In fact, that concept has worked for me in numerous other wilderness locations around the world: rivers flowing north to Canada’s James Bay; the coastline of Russia’s Sea of Okhotsk; northern Australia’s Arafura Sea; Namibia’s Skeleton Coast. All of these places had plenty of fish. What they lacked was people, which is actually what made them all so special. Those demographics combine to make human activity by occasional visitors largely irrelevant to the immediate health of fisheries. We all have to eat something during our travels, and sometimes the most responsible choice is the fish on the end of the fly line.

Let us also not forget that this publication’s title is MeatEater, not MeatCatcher or MeatReleaser. There will always be room for healthy, natural meals in the outdoors. Obtaining and preparing the ingredients represents an essential aspect of the hunter’s world—and, in the right circumstances, the angler’s as well, even when dinner comes attached to the end of a fly line.

I find the MeatEater emphasis on wild fish and game as a responsible food source particularly refreshing now that so much of the mainstream outdoor media seems obsessed with horns, antlers, and trophies. I enjoy hunting large, mature animals, and I’ve shot my share. However, I was raised in an outdoor family that valued wild fish and game as food above all other considerations. During my early childhood, if my father knocked down a grouse, he wouldn’t think of leaving the area until it was resting in his game vest. (Since we had excellent bird dogs, unrecovered waterfowl and upland game were rarely a problem.) If I got careless and left a deer liver behind us in the woods, there would be no peace until I’d hiked back and retrieved it. Studies consistently show that the non-hunting public (which will ultimately determine the future of hunting) views hunting more favorably when we extend the same concern to those deer livers that we do to the antlers growing on top of the animal’s head.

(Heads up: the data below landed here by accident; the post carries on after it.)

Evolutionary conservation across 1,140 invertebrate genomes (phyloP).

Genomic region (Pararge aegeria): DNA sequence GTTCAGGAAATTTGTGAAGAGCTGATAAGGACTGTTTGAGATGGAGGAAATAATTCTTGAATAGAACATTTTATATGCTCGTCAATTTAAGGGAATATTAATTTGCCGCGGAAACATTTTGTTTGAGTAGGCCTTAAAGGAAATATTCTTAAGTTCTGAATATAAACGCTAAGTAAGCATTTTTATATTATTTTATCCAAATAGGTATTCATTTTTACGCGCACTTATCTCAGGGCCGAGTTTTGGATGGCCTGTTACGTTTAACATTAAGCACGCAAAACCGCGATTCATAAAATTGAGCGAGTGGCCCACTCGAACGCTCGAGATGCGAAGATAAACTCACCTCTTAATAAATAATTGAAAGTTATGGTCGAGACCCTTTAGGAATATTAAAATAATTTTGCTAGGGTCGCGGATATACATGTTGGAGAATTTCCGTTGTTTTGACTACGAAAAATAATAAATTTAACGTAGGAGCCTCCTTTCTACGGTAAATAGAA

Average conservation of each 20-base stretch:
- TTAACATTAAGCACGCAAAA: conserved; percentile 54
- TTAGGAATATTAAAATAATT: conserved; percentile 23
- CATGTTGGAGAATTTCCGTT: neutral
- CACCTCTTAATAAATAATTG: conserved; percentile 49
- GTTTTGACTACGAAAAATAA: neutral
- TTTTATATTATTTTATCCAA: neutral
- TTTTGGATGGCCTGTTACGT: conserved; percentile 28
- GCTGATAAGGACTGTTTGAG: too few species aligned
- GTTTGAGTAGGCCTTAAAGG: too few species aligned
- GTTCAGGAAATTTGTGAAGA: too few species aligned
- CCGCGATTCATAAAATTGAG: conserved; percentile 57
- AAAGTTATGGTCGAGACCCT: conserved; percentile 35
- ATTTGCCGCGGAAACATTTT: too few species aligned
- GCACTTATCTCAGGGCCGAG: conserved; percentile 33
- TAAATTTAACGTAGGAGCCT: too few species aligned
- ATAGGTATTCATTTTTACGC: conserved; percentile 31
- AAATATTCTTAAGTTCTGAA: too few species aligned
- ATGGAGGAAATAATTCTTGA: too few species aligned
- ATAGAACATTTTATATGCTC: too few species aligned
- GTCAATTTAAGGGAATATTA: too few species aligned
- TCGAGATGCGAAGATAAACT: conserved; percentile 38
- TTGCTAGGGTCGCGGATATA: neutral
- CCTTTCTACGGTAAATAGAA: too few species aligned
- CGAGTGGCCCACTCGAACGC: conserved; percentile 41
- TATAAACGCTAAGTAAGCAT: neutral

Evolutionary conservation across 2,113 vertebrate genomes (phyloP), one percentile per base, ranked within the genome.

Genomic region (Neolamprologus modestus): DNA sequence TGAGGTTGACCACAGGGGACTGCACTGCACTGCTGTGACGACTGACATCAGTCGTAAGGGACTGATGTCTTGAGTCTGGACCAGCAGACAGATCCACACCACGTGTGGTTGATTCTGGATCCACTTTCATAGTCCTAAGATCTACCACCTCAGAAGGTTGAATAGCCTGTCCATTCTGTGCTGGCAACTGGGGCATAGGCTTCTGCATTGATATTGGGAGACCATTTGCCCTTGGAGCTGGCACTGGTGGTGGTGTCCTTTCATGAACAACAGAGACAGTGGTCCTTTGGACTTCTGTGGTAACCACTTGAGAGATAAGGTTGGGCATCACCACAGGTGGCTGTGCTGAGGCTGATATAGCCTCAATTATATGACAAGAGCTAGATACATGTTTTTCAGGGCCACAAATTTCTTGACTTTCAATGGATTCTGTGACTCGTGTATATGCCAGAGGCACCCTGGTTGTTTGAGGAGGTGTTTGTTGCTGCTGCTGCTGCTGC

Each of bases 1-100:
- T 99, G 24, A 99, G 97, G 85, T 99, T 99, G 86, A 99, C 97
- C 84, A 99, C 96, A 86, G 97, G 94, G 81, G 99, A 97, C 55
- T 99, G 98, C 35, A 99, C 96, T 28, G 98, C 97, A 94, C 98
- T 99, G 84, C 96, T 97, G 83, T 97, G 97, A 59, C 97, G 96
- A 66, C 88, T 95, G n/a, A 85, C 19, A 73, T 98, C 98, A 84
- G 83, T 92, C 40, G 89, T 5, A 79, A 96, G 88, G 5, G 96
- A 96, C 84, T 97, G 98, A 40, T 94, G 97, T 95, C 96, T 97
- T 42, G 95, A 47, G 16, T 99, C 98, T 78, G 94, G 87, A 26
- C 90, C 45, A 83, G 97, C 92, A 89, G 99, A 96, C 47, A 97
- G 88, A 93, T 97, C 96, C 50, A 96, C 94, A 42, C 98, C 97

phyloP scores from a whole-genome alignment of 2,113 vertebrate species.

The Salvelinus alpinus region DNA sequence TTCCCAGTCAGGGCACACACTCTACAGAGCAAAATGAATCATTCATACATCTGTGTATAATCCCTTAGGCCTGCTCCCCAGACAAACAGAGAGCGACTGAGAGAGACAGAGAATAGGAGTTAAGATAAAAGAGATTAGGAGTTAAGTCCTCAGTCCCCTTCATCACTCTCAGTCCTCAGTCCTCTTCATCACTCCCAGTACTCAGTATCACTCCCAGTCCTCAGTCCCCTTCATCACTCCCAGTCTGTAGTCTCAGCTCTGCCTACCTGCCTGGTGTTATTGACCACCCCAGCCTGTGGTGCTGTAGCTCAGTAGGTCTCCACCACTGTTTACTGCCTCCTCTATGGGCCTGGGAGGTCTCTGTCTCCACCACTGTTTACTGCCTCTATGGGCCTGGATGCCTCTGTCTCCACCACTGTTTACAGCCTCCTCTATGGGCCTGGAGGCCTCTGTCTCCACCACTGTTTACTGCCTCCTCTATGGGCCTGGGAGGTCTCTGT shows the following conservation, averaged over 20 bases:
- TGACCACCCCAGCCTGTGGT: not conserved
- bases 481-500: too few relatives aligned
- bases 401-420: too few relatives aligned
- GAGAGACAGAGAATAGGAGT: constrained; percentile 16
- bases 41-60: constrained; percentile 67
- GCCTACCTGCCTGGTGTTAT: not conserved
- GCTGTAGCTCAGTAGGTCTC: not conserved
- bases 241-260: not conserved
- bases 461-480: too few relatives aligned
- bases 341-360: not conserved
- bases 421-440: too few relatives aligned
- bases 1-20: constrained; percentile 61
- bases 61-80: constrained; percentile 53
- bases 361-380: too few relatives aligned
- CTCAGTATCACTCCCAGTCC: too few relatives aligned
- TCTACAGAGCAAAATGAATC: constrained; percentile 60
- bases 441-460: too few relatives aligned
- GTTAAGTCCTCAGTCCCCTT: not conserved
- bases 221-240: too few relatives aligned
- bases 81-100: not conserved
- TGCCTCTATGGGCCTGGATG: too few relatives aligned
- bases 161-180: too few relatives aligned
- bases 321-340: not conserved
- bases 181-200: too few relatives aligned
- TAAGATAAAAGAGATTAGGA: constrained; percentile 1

MeatEater is concerned with angling as well as hunting, and fly fishing in particular enjoys a prominent place in the agenda. How do we reconcile an appropriate emphasis on the superb food value of wild-caught fish and game with a segment of the outdoors community that often questions the propriety of eating recreationally caught fish? It’s not that hard as long as one recognizes certain basic principles. If you and other anglers on the same waters retaining a fish for the table poses no biological threat to the resource, it becomes an individual decision. Not sure? Read the fishing regulations, or even better, ask a biologist. The rules are carefully crafted to balance harvest with ecological considerations, and you’ll find that fisheries managers in many places actually encourage anglers to remove fish to prevent overcrowding and balance the ecosystem.

I’m certainly not advocating dragging coolers full of fish home to molder under freezer burn before they pass their “serve-by” date. But a silver salmon taken from an Alaska stream in the fall is going to be dead in a matter of weeks no matter what you do, and if you don’t eat it, a bear or an eagle will. There is nothing wrong with taking a fresh one home for dinner. It’s what meateaters do.

Feature image via Bryan Gregson.